If you ask people today what is the Sistine Chapel many would know it is a place of worship within Vatican city at Rome.
Perhaps they saw it in the movie the Da Vinci Code.
A great percentage of these would also know something about the work of fifteenth century artist Michelangelo Buonarroti (1475 – 1564) in the chapel.
His greatest celebrated contribution to the genre of ‘art above’ is revealed in a series of sensational painted scenes that include the creation story.
They rise up from the top section of the walls of the chapel and cover the ceiling with scenes of stories from the Bible.
The central figure is the renowned image of God reaching out his hand to the first human Adam, whose presence represents the whole of humankind.
But do they know about the four splendid tapestries, often found hanging on the lower walls of the chapel during great pontifical, or liturgical services?
They were designed by his colleague and one of the Italian Renaissance’s favourite artists Raffaello Sanzio da Urbino, known simply as Raphael (c1483 – 1520).
The tapestries had a historic state visit to London in September 2010.
They were sent by the present Pope to be exhibited at the V & A Museum.
The four were commissioned in 1515 from the artist Raphael (Fafaello Sanzio da Urbino 1483-1520) especially for the Sistine Chapel.
This was the first time in 500 years that the tapestries had hung alongside the original cartoons that Raphael had painted for the weavers so they could complete this fabulous series of sensational textiles.
There are ten in existence, but some scholars speculate that originally sixteen may have been planned.
From the fourteenth to the sixteenth centuries in Europe most rulers or heads of important families were continually on the move. Tapestries were a way of having instant decor.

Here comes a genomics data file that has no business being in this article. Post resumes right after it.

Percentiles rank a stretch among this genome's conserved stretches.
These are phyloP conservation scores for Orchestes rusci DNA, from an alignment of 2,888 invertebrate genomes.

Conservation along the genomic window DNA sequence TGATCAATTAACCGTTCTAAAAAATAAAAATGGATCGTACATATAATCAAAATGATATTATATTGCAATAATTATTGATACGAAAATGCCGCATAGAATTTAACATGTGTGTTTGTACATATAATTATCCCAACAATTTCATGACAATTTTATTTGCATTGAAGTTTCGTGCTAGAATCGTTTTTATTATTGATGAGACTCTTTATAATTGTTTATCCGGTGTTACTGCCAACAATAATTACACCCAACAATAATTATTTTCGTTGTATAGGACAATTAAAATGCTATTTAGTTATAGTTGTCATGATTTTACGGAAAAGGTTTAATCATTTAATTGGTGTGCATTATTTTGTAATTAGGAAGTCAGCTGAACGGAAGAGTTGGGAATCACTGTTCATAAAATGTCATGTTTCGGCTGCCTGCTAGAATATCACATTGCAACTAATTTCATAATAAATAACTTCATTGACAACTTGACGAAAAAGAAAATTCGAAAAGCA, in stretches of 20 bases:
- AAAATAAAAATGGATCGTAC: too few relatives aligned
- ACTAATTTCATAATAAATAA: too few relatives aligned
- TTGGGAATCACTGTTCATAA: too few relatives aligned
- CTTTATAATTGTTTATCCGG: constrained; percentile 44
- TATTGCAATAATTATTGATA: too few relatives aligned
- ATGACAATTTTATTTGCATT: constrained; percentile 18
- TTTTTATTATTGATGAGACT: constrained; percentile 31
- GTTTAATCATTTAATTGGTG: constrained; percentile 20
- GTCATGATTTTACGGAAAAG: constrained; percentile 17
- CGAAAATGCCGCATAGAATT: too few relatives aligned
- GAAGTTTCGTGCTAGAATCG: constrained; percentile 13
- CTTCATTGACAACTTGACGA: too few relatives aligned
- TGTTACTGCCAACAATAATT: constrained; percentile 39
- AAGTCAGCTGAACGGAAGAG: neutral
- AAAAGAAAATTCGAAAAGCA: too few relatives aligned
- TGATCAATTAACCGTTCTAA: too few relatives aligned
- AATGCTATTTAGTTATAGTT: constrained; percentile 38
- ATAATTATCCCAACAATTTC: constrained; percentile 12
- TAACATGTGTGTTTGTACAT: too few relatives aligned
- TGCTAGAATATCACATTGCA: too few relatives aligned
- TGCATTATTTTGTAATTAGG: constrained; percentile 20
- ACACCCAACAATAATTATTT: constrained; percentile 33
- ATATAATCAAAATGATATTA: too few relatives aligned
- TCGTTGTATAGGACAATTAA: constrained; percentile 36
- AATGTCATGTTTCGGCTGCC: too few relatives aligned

They added prestige to any setting and practically helped with draughts in stone castles or chateaux, which were evolving with extended periods of peace from places of refuge into being country houses.
Their narrative subjects were very attractive and they usually featured scenes from mythology, from the Bible, or of hunting and court life.
At the time these were manufactured, weaving was considered the most important art form and expression of cultural development. They demonstrated the wealth and status of the ruling families of Italy, Europe and England and, had the advantage of being easily transportable.
The tapestries made for the Sistine Chapel to Raphael’s designs were woven between 1516 and 1521, They are of wool, which has been intertwined with silk and gilt metal wrapped thread. They were made in the workshop of Pieter van Aelst at Brussels the main centre for tapestry production in Europe at that time.
It would have been no mean feat. The weavers would have been constantly challenged working to Raphael’s painted cartoons, without the benefit of being able to enter into any sort of dialogue with the artist himself who had no part in their production.
The technical difficulties were mind boggling and the finished tapestries are a tribute to the level of expertise, experience and considerable skill the weavers had attained.
One of the reasons Raphael gained the commission is that he had successfully designed the grotesque style painted decoration for architect Donato Bramante’s Gallery in the Vatican Palace .
The painting of the walls and vaults of the loggia were completed by pupils under his supervision and are a highpoint of Renaissance art.